The debut collection by Korean American poet Joey S. Kim is a brief, visceral experience venturing into questions of presence, the liminal, and human form. Body Facts (Diode Editions, 2021) is composed of 28 poems, each ranging one to two pages in length, which offer brief glimpses into the everyday experiences and memories of the poet. The forms capture the short-lived and the endured: momentary sprouts of verse are matched with vast, prosaic statements that propel across the page.
As the title alludes, this book is about the body and the relationship between the body and the world. Throughout the book, poems reference the imperative of human physicality. Like the Korean feminist poets Yi Won and Kim Hyesoon, Kim’s work is dreamy in its presence of human limbs, organs, and general appearance, all which pop in and out of the poems’ scenes in a fleeting blur. Though Kim expresses a flooding surrealism, much of her own comments on form and body are by way of a less dreamy and more chilling undercurrent of unease. A person being attached to another’s shin, a person having disintegrating fingers, a person who has bitten and swallowed a tongue—these several examples of how Kim describes figure and anatomy and its grotesque presence.
The morphic motion between personal body and objectification is incredibly powerful throughout the book. Arguably the most prominent example of this dualism occurs in the collection’s title poem. Kim’s 12-part work explores the disturbing relationship between plastic surgery and reconstructive procedures pervasive in Asia. Each part of the poem is named after a part of the body. The poet moves from part to part in a harrowing, monstrous description of total self that ironically sees the body as both object and complete form of identity. The result represents a grossly textured consciousness marring sought-after perfection: how even looking to fix, repair, and transform requires a process, and that process is unsettling.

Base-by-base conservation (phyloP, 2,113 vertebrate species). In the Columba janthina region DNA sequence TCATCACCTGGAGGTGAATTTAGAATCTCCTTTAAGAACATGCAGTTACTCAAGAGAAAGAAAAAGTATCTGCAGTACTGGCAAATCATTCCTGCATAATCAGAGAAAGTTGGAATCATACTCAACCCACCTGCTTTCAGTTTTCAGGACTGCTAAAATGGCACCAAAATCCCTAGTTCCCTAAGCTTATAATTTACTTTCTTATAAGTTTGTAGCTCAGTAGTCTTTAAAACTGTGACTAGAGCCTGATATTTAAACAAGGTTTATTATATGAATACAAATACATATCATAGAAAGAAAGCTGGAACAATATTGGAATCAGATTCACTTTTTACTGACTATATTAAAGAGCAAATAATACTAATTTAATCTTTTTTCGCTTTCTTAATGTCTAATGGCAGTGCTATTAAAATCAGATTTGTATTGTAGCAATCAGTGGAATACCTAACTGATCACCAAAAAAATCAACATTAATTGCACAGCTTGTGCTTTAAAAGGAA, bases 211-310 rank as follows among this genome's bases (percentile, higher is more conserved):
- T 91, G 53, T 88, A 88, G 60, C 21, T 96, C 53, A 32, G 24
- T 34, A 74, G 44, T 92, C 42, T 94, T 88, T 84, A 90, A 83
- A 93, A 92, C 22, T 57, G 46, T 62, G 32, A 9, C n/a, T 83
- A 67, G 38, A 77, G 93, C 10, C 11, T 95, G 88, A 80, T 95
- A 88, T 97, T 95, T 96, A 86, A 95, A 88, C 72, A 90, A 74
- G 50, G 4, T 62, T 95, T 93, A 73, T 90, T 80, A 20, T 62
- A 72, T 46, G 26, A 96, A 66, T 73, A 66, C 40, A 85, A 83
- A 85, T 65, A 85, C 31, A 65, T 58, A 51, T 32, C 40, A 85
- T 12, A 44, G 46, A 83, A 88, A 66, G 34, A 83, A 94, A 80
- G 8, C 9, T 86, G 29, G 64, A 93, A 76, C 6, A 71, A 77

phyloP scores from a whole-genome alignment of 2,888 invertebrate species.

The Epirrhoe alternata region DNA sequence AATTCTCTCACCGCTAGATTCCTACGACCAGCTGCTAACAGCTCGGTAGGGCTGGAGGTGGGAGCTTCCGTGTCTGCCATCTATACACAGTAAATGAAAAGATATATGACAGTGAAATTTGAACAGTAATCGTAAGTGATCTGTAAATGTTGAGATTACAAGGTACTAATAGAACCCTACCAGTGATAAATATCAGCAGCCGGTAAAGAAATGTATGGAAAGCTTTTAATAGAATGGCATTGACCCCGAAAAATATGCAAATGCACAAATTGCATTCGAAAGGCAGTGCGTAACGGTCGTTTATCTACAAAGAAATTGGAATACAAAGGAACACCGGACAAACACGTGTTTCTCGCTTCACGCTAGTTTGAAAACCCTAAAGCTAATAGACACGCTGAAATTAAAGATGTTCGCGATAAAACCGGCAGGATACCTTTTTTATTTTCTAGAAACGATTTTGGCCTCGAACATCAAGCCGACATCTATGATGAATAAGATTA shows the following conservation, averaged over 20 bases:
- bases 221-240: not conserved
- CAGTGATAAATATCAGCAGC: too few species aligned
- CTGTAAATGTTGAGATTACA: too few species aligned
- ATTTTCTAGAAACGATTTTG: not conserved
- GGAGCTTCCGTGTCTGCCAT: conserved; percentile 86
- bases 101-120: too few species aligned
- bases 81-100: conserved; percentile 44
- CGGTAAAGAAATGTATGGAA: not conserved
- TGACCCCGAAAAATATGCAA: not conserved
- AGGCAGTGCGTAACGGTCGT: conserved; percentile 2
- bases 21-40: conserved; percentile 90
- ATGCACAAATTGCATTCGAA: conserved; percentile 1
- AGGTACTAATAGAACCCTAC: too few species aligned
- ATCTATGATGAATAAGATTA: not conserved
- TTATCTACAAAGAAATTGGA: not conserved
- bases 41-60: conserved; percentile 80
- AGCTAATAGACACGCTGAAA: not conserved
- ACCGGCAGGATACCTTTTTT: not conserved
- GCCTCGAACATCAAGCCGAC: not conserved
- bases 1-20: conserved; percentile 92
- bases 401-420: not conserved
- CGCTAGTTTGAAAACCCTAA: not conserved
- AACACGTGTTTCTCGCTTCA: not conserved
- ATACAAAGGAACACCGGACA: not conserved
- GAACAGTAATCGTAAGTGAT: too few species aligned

Kim exquisitely builds outward through “Body Facts” and other poems in the collection, exploring how the presence of the body is inseparable from race and from categorizable difference: “I remember how the white neighbors watched my sisters and me play on our driveway, calling us ‘dainty, doll-like,’ refusing that our origins be anywhere near their midwestern fences” (from “Y,” pg. 18). Motifs of stereotyping, racism, and the malaise of ostracization are subtle but integral Kim’s liberatory poetics. Kim’s work, as personal as it may be, also finds questions of universal identity as central.
Following the presidential years of 2016-2020, the book feels a response to and born of resilience during a time of fascism and anti-Asian hate in the United States. But the book also feels historically global, a series of comments on the longstanding systems, visible and invisible, that pervade the world. In one poem a reference is made to a dictator’s tweets, and in the next the reader finds a comment on the relationship between imperialism and the Korean war. Body Facts is an intricate book that reflects the meeting of the many complexities of the world and the many complexities of personal, lived experience.
Kim’s reflections of struggle are met and tempered through culture. Both serve as a strong foil to the body, and a remedy to the book’s subtext of conflict and pain. In “Sky,” the poet writes, “being proverbial escapes the flesh of the physical” (17). Countering the weight and burden of the body, despite its universal implications, the poet leans into heritage and the gift of tradition. Many of the poems connect experience to family and foster a cultural intimacy that offers a portal away from grimness. This investigation into systems of protection and joy offer a plethora of lessons to the reader, lessons that Kim gratefully is open to sharing with the world, sharing with the self.